MILWAUKEE — A review of the nation's teacher-training programs released Tuesday suggests that many University of Wisconsin System education schools are of middling quality.
The nonprofit National Council on Teacher Quality used a four-star rating system to evaluate teacher preparation programs at more than 1,100 colleges and universities.
UW-Stout's undergraduate program for preparing high school teachers received three stars, the highest marks in the state for any education school. But 21 other education programs in the UW System fell into the one- and two-star categories, with most receiving one star.
Two Wisconsin programs — the high school teacher prep programs at UW-Milwaukee and UW-Stevens Point — received "consumer alert" ratings, suggesting that prospective teachers might not be getting much return on their investments.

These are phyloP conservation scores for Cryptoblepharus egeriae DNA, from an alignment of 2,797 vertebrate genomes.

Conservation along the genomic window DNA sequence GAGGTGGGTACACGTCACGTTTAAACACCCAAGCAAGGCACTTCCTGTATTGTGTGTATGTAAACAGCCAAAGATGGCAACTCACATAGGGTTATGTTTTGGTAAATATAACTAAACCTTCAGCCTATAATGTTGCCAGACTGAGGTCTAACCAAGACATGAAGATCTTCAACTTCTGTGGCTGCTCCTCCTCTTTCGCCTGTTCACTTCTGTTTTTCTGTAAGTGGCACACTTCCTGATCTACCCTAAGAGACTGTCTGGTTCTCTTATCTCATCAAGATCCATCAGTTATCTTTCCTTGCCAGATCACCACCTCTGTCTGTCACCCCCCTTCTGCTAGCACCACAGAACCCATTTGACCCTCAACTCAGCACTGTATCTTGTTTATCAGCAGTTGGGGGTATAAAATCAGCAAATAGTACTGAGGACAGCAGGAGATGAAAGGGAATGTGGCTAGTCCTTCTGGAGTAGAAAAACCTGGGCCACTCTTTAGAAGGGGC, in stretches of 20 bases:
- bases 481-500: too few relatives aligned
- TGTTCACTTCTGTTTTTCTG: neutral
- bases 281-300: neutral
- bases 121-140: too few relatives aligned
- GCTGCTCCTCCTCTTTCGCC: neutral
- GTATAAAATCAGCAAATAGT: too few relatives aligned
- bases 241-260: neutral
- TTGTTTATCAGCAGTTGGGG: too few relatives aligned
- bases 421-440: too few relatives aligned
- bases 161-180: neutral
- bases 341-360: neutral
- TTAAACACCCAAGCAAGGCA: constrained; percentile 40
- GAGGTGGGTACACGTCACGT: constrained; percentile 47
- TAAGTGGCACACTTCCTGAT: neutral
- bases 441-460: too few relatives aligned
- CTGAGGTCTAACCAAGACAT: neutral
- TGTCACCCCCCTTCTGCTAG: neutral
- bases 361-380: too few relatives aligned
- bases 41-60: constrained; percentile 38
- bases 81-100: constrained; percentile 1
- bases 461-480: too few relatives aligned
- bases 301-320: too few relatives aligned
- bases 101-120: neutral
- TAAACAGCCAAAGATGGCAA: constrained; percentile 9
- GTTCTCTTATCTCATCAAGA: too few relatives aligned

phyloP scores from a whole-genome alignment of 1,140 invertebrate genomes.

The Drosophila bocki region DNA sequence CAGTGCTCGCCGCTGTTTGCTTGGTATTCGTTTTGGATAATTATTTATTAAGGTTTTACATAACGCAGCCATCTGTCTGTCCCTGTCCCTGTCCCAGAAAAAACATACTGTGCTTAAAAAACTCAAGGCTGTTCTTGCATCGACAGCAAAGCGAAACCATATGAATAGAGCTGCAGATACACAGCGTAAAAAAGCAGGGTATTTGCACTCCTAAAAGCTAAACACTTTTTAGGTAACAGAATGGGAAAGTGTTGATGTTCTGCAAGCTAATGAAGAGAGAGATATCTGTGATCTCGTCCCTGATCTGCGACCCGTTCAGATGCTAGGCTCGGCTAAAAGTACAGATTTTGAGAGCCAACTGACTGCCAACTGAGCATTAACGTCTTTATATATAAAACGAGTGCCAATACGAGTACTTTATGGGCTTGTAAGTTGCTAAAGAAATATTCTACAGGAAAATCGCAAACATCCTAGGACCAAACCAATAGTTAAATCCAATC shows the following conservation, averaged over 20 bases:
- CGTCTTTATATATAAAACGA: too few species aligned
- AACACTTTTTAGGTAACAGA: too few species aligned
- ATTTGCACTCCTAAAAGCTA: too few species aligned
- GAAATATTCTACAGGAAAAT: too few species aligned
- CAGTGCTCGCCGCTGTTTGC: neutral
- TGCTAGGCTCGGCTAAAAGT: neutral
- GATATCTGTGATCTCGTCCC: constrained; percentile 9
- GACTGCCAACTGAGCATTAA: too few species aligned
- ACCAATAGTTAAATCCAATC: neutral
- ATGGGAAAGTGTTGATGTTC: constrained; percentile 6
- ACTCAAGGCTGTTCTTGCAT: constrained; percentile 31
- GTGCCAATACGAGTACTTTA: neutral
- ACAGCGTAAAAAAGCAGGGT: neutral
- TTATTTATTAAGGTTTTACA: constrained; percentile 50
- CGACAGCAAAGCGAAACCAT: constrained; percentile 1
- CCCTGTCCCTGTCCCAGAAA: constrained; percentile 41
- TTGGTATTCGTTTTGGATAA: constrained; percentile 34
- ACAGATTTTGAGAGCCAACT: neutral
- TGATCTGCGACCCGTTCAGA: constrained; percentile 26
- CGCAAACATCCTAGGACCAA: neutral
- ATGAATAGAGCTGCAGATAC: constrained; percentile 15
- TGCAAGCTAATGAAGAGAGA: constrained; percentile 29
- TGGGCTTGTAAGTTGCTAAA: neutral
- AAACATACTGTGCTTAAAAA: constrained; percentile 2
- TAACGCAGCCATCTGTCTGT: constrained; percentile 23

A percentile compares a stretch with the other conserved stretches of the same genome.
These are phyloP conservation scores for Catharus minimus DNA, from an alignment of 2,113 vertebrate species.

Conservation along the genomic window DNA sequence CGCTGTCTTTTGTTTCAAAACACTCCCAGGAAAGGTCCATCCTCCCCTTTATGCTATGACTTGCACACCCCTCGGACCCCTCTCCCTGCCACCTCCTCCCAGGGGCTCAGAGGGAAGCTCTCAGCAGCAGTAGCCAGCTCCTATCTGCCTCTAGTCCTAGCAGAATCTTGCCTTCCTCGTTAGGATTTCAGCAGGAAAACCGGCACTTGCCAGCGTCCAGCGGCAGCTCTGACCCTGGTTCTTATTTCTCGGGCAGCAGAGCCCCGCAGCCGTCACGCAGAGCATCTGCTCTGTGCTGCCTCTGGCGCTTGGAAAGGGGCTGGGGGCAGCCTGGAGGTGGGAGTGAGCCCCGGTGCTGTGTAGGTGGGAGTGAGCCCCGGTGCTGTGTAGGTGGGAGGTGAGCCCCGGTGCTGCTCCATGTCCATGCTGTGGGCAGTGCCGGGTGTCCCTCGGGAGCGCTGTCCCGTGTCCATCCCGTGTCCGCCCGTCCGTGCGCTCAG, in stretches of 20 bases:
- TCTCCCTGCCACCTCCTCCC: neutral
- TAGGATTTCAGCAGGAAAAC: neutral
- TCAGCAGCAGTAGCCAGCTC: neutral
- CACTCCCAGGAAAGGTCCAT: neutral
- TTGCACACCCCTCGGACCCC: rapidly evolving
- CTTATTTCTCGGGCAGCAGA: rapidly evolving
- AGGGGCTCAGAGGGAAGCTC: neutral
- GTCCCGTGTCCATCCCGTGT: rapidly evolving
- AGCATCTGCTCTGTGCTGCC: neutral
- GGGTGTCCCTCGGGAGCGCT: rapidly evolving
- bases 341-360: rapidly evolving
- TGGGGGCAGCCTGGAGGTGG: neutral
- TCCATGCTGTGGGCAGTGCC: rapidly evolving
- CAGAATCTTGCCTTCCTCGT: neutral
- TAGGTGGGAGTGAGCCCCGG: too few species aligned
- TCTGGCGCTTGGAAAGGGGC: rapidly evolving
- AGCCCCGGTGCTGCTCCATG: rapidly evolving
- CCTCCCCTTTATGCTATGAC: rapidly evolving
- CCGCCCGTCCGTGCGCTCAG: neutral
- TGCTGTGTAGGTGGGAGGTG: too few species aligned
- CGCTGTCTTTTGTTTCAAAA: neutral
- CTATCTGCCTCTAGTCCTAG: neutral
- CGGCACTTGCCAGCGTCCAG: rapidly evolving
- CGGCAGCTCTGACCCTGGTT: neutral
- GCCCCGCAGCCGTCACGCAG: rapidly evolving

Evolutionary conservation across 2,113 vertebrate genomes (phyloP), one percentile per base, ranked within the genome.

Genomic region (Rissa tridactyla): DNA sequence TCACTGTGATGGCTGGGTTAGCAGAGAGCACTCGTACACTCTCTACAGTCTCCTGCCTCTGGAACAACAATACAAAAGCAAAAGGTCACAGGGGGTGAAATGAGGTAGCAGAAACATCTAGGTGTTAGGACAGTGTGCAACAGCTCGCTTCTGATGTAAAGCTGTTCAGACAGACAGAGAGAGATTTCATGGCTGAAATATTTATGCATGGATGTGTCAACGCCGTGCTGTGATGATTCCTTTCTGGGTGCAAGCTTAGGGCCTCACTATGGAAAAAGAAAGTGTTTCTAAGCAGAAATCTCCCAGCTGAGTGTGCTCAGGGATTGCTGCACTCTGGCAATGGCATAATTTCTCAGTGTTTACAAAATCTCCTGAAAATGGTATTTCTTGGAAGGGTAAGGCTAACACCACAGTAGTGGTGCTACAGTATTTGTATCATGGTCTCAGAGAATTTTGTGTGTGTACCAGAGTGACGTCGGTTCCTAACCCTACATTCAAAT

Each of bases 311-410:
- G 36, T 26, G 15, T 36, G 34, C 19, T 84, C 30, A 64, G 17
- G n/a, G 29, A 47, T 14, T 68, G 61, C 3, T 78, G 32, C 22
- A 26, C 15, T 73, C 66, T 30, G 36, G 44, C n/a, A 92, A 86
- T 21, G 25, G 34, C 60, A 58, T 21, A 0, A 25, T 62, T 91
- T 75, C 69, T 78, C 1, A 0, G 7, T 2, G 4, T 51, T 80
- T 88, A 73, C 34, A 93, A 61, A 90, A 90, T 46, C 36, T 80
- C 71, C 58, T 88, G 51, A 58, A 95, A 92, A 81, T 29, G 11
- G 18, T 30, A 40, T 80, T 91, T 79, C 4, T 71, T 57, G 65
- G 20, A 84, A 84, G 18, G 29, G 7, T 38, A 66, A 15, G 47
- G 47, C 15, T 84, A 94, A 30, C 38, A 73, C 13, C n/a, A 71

Tom Luljack, vice chancellor for university affairs at UWM, said the teacher prep programs at UWM meet or exceed expectations put forth by the Wisconsin Department of Public Instruction.
"The report covers a limited scope of course syllabi and doesn't provide context of programs as they exist today," Luljack said Tuesday.
Some education-school leaders in the UW System criticized the results.
President Jeanne Williams of the Wisconsin Association of Colleges for Teacher Education told the Milwaukee Journal Sentinel (http://bit.ly/19MTi6Y) the council had "no standing to be evaluating teacher education."
"Every one of our programs is reviewed each year by the state of Wisconsin," said Williams, a professor of educational studies at Ripon College.
To get its information, the Washington, D.C.-based council requested data such as course syllabuses from public universities, and several balked at that request, including the UW System.
The council sued the UW System, and a settlement allowed the council to obtain the records under certain conditions.
The state findings show that 27 Wisconsin institutions were evaluated, but only 12 in the UW System had sufficient data for an overall program rating. According to the report, those 12 institutions produce about 72 percent of Wisconsin's traditionally trained teachers.